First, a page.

Bruce K. Barach, MD
Schenectady Plastic Surgeon
4.6 out of 5 stars 13 reviews

A tummy tuck can be done together with a hysterectomy.

To babybelly,

Hi! If you are in good health, this can be a safe and cost effective combination. We have done this a number of times.

It is good when the gynecologist and the plastic surgeon are used to working together. I start the operation by making the incision and raising the lower part of the abdominal skin.

Then it is very important that the gynecologist expose the uterus by cutting the fascia in the midline between the rectus muscles (the linea alba). This is NOT how gynecologists usually do it, so it has to be discussed in advance.

After the hysterectomy is completed, then I finish the tummy tuck.

During this kind of surgery, a number of steps are taken to prevent blood clots in the legs.

George J. Beraka, MD (retired)
Manhattan Plastic Surgeon
4.8 out of 5 stars 9 reviews


It is generally considered safe to combine these two procedures. In fact, it is not uncommon to have a concurrent tummy tuck with a hysterectomy. Any time surgery is extended (in the case of multiple procedures) the risk is increased - things like blood clots in the legs, infection, etc. It would be best to have surgeons who have worked together before, so each knows what the other is doing.

I hope this helps. Good luck on your research.

Dr. Kaufman

David L. Kaufman, MD
Folsom Plastic Surgeon
4.9 out of 5 stars 60 reviews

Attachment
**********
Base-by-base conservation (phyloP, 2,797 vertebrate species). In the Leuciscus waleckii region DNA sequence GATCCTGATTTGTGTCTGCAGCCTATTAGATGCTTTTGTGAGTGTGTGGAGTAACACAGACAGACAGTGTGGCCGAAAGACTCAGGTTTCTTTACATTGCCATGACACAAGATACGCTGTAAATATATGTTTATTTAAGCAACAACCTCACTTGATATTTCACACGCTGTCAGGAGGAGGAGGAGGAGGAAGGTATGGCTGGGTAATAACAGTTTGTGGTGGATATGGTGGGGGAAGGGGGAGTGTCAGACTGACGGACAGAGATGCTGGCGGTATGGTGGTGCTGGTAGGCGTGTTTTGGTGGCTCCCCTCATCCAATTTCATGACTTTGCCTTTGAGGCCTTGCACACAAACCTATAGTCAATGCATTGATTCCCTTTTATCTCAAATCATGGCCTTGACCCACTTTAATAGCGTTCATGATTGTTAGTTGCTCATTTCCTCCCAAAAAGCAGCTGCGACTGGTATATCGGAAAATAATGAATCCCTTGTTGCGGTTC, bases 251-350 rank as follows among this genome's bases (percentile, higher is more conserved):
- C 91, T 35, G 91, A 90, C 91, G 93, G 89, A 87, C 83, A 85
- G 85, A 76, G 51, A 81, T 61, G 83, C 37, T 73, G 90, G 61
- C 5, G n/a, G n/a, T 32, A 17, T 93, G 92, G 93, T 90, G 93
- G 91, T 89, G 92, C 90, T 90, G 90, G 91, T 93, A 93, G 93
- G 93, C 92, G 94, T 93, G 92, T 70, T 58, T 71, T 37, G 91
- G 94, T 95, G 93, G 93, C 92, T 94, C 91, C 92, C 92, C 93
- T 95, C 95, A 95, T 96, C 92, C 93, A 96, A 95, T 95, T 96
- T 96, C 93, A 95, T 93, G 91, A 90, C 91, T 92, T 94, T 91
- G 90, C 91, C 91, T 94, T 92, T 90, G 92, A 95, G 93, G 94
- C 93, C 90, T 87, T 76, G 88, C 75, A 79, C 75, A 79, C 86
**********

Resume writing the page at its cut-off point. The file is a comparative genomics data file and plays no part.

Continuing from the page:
Tummy tuck during hysterectomy is safe but plastic surgeon and gynecologist must be in agreement.

Dear Baby Belly,

I often do a tummy tuck in combination with hysterectomy. However your Gyneologic surgeon will have to agree with this option. Your Plastic Surgeon and Gynecologist should talk and discuss whether they are comfortable with this arrangement.

In my opinion, it works best when I start the case, elevate the tummy tuck flaps, and then have the Gynecologist come in and do the hysterectomy. This is easier for the Gynecologist because the abdominal wall is already opened for him. It is better for the plastic surgeon because he controls the skin incision.

In my experience this technique is safe and cost effective for the patient.

The key is that both of your surgeons have to be in agreement.


Hi there,

I think that, provided you are healthy and that your gynecologist is in agreement, combining your procedures makes sense, is safe, and will certainly save you some money. The only thing to bear in mind is that because your gynecologist will be operating inside your abdomen, and because the inner lining of the uterus may not be sterile, the risk of a wound infection may be a bit higher than if you were having the tummy tuck separately, but in my experience this increase in risk is not appreciable.

Talk to your plastic surgeon and your gynecologist. They'll be able to advise you of their preferences and comfort combining the procedures.

Armando Soto, MD, FACS
Orlando Plastic Surgeon
4.8 out of 5 stars 157 reviews

These answers are for educational purposes and should not be relied upon as a substitute for medical advice you may receive from your physician. If you have a medical emergency, please call 911. These answers do not constitute or initiate a patient/doctor relationship.